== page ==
February 3, 2021
The Way We Are: Cognitive Biases
Read time Min.
“We do not see things as they are, we see them as we are.”
Anaïs Nin, 1961
Do you know where your opinions and beliefs come from? We all like to think they result from our experiences and objective analysis of information we collect throughout our lives. But in reality, every single one of us -regardless of education, field of work and background- we all share a vulnerability that stems from the fact that we are all human.
Even as our most primitive ancestors walked the earth, the amount of information surrounding us was already overwhelming. Decisions needed to be made and quickly, it ensured our survival. Thus, biological selection mechanisms allowed for humans to evolve with shortcuts built into our thought processing. These shortcuts, also known also as heuristics, allowed us to jump to conclusions quickly and react in times where speed of reaction was better at guaranteeing survival than accuracy.
However, as our brains, our lives, and the world became more complicated, we didn’t move past these shortcuts, and what was once our strength became our vulnerability. They are known as cognitive biases, as named by Amos Tversky and Daniel Kahneman in 1982, and are studied by cognitive scientists, psychologists and behavioral economists and even marketers to understand our decision-making processes, and the catastrophic results that these biases can yield for our own wellbeing.
Some of you might be very knowledgeable of these cognitive biases, others might’ve never heard the term before, but surely once I describe them, you will identify the scenario even if you didn’t know the fancy name that goes along with it.
Cognitive biases are as simple as the bandwagon effect or the effect of authority, by which we are more likely to believe that what the majority or an authority figure, respectively, state is the correct answer. Regardless of the objective facts.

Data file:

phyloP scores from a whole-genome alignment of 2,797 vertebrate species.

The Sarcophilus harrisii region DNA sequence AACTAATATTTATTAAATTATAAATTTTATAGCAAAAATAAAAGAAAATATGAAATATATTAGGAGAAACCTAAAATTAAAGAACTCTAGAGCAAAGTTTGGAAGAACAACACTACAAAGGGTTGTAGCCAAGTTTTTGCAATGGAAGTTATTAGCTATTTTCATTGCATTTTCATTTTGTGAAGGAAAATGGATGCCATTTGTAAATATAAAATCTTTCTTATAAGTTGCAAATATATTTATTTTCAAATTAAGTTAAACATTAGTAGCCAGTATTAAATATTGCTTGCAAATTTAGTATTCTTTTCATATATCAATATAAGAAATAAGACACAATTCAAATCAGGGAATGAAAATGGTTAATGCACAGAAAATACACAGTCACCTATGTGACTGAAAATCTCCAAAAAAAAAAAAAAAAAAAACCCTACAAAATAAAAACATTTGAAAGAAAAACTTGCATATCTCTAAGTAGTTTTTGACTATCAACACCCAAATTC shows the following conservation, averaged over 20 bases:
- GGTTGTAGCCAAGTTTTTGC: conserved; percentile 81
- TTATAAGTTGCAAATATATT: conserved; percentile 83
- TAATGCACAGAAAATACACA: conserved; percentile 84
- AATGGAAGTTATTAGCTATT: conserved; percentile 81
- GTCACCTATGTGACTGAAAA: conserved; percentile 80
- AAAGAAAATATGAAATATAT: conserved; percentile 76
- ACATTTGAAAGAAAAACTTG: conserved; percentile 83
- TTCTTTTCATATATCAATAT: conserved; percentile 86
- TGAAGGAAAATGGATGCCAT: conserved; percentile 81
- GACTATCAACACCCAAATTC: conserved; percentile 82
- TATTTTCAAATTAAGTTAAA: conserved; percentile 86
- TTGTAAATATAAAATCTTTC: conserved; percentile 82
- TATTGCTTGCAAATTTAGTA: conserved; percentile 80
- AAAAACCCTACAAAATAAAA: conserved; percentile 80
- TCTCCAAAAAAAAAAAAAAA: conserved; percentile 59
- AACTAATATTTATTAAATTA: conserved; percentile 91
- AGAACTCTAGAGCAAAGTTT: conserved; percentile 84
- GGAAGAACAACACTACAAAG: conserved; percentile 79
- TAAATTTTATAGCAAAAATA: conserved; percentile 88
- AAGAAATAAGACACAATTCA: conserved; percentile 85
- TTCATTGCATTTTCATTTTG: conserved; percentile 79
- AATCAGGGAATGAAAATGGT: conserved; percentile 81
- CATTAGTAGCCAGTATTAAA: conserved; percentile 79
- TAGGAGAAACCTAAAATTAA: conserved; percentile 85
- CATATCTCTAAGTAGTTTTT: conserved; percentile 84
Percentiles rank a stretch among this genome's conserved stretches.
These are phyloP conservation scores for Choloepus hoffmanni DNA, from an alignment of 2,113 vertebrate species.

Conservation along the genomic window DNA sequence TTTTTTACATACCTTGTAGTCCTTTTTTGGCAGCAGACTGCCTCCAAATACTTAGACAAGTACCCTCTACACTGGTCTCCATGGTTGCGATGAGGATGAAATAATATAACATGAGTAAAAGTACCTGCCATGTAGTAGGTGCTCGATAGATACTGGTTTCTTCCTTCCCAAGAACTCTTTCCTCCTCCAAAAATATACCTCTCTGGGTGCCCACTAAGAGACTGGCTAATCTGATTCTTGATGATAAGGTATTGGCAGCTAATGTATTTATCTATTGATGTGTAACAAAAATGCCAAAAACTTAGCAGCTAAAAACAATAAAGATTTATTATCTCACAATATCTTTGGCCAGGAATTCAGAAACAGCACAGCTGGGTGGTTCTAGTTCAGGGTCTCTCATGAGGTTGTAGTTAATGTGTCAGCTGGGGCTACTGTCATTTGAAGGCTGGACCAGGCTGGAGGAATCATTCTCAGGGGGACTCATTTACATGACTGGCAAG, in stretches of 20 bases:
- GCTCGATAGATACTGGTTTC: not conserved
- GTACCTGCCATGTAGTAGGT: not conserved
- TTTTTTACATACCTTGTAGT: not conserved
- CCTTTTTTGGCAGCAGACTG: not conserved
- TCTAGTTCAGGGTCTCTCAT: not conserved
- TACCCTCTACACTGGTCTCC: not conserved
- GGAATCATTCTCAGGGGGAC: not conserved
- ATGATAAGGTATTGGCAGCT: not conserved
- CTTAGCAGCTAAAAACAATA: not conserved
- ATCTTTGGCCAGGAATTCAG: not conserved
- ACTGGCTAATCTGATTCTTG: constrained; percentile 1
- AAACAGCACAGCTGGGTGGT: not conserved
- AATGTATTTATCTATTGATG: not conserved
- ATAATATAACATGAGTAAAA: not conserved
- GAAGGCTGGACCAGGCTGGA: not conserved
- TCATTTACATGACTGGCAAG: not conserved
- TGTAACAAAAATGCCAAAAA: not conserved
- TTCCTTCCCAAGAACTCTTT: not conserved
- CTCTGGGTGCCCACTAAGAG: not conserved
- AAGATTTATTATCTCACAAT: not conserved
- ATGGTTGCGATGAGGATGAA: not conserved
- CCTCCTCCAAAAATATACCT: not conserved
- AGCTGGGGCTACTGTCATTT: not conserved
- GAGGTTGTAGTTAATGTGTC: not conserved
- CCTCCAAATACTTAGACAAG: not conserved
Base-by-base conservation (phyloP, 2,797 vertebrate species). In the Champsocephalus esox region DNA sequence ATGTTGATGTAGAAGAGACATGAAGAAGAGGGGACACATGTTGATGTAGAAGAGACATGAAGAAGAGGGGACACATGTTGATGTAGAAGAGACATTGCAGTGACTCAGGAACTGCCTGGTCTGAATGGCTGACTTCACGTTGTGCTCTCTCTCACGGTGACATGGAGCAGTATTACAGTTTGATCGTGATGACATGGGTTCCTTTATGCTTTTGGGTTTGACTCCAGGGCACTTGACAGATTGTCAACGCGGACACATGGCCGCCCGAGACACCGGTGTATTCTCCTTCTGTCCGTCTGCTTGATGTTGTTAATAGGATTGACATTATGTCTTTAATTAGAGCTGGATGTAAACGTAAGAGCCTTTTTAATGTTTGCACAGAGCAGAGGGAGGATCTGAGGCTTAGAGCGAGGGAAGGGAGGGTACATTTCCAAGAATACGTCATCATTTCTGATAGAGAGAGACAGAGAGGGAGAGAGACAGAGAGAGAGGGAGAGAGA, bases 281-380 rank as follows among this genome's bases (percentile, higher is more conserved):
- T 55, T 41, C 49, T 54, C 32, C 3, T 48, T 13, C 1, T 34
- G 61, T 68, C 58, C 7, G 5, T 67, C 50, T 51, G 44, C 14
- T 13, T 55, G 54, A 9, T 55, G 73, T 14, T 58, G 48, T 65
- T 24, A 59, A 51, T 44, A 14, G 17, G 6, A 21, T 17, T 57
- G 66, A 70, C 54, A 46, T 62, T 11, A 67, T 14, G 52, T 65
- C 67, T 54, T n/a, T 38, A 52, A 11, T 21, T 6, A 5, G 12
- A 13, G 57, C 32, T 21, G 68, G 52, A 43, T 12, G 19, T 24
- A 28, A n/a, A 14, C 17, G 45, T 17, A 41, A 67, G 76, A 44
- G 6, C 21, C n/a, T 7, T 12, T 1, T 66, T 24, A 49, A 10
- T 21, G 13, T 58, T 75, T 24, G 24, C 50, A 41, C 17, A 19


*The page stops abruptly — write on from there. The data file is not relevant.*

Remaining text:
The attribution error: What you do wrong is an error in your character, what I do wrong is because of circumstances. The Dunning-Kruger effect which shows how the more knowledgeable you are on a subject, the more insecure you feel about it, and vice versa.
Confirmation bias is perhaps the most known and textbook case of cognitive biases; it is the tendency we all have to seek information that confirms our previous beliefs, and measure it disproportionately against information that contradicts them. If you’ve ever heard of the frequency illusion, this is very similar. The frequency illusion occurs when you buy a new car, and suddenly you see the same car everywhere. Or when a pregnant woman suddenly notices other pregnant women all over the place.
The Gambler’s fallacy: let’s take a regular euro coin and, for the purposes of this example, we will say the face with the number is heads, and the shield is tails. If we toss it, and it lands on heads, and we do it again, heads again. Do you think the next toss is more likely to be heads again? Do you think it’s more likely to be tails? The fact is, that it is both are wrong, there is still a 50-50 chance, but our shortcuts make us believe that previous events somehow influence current situations.
There is, unfortunately, no cure for cognitive biases. In fact, there is even the bias by which people believe they are less affected by cognitive biases than they really are. However, knowing about these biases and considering their effects in your own decision-making process and people around you will help you account for them and perhaps even make better decisions.
We are not seeing the world as it is; we are seeing it as we are.
*This blog post was originally a speech delivered in Toastmasters’ Speech Contests in Northern Germany in 2017. Part of the meaning might be lost in translation to text.